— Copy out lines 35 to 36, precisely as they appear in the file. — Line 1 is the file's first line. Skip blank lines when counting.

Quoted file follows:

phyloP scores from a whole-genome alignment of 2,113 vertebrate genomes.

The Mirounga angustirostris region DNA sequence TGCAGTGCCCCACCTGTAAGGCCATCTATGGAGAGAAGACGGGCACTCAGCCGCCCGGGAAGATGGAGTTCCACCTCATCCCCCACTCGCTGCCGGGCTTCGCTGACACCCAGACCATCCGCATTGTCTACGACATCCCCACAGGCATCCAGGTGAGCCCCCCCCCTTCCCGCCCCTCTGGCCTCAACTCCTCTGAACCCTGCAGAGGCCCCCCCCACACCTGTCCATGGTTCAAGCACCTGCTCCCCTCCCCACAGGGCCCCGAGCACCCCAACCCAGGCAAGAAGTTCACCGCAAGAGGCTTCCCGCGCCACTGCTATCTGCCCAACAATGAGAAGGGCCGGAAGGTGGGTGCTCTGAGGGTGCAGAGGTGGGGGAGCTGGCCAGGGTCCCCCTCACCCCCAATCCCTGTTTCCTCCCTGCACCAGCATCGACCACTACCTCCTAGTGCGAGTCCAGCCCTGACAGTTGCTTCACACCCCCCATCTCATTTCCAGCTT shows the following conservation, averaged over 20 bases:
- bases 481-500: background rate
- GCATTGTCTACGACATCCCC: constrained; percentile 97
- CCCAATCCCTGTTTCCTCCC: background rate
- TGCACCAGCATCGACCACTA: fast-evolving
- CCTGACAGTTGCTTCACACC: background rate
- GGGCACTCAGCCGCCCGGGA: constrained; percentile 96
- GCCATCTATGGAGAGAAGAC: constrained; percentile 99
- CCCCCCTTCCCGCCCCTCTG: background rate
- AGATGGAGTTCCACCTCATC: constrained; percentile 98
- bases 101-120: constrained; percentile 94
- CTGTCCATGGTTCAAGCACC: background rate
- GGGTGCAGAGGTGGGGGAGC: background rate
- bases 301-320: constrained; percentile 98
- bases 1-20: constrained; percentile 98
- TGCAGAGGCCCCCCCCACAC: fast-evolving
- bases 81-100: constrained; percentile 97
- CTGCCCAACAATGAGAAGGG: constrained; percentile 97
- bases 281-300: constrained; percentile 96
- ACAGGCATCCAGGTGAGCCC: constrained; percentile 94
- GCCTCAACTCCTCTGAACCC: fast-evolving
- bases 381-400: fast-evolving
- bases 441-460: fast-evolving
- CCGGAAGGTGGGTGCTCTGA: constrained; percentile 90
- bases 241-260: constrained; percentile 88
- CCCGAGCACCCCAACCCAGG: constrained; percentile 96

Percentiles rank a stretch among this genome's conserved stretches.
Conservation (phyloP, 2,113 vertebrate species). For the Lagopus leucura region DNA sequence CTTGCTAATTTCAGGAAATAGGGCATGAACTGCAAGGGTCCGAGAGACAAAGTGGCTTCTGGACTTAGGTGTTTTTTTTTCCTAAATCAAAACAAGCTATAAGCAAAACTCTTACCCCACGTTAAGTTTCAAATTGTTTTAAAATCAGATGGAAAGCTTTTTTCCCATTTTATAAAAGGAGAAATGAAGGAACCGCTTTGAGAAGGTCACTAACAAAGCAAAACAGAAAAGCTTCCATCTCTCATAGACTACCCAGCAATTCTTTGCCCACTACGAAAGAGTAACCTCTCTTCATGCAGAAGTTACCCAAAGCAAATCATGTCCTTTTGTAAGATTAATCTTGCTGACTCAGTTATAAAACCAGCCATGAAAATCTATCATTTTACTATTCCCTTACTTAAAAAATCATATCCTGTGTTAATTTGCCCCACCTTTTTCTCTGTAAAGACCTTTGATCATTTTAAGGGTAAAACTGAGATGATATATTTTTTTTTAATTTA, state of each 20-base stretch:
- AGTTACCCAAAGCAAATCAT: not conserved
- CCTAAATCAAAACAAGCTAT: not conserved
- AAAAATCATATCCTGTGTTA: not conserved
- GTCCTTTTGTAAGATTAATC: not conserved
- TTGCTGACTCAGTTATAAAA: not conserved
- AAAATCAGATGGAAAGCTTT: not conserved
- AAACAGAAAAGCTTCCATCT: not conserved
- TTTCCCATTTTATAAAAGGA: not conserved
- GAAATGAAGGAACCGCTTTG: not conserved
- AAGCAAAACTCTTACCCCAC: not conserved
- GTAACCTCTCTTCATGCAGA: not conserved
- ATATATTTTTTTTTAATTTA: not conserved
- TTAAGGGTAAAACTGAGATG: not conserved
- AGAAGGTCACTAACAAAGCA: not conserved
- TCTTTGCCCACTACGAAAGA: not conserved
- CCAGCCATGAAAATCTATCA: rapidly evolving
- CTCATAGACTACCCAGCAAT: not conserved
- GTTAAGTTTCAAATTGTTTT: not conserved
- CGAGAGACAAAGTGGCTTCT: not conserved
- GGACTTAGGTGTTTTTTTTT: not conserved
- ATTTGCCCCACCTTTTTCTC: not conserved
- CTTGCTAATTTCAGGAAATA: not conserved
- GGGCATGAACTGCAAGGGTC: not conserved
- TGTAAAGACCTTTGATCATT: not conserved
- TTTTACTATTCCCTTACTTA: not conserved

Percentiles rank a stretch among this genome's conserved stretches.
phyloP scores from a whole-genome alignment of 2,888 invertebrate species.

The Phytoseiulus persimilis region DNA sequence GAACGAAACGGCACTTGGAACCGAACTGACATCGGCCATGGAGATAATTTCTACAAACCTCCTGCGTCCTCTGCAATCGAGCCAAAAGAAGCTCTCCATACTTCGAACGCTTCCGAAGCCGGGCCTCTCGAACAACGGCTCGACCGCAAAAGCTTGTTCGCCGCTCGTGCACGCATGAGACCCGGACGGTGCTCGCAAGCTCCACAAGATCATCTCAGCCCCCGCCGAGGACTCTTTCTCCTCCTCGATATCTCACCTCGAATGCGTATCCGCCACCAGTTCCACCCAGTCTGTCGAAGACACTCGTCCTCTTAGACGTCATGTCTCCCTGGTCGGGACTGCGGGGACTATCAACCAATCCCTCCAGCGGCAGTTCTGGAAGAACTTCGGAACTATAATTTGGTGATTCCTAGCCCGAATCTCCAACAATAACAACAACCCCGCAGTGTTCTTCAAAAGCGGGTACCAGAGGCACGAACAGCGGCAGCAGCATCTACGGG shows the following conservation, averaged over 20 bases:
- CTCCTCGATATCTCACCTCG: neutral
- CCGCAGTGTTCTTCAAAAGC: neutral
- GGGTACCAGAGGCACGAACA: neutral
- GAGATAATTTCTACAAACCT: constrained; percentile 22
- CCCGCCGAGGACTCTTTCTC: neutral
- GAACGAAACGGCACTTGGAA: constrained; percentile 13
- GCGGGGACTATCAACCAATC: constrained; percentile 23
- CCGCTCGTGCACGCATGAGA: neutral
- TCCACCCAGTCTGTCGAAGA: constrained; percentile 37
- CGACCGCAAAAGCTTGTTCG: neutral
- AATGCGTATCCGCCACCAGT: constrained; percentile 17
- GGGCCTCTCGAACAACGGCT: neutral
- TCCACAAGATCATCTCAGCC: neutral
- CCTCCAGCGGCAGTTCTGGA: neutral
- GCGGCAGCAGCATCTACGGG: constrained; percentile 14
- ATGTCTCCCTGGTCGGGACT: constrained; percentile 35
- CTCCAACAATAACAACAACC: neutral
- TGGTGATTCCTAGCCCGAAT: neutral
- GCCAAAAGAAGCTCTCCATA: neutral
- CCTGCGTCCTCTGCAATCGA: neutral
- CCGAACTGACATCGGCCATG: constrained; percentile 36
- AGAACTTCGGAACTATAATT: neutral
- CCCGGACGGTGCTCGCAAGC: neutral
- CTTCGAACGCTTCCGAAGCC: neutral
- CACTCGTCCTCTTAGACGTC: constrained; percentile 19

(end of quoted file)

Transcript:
- AAAATCAGATGGAAAGCTTT: not conserved
- AAACAGAAAAGCTTCCATCT: not conserved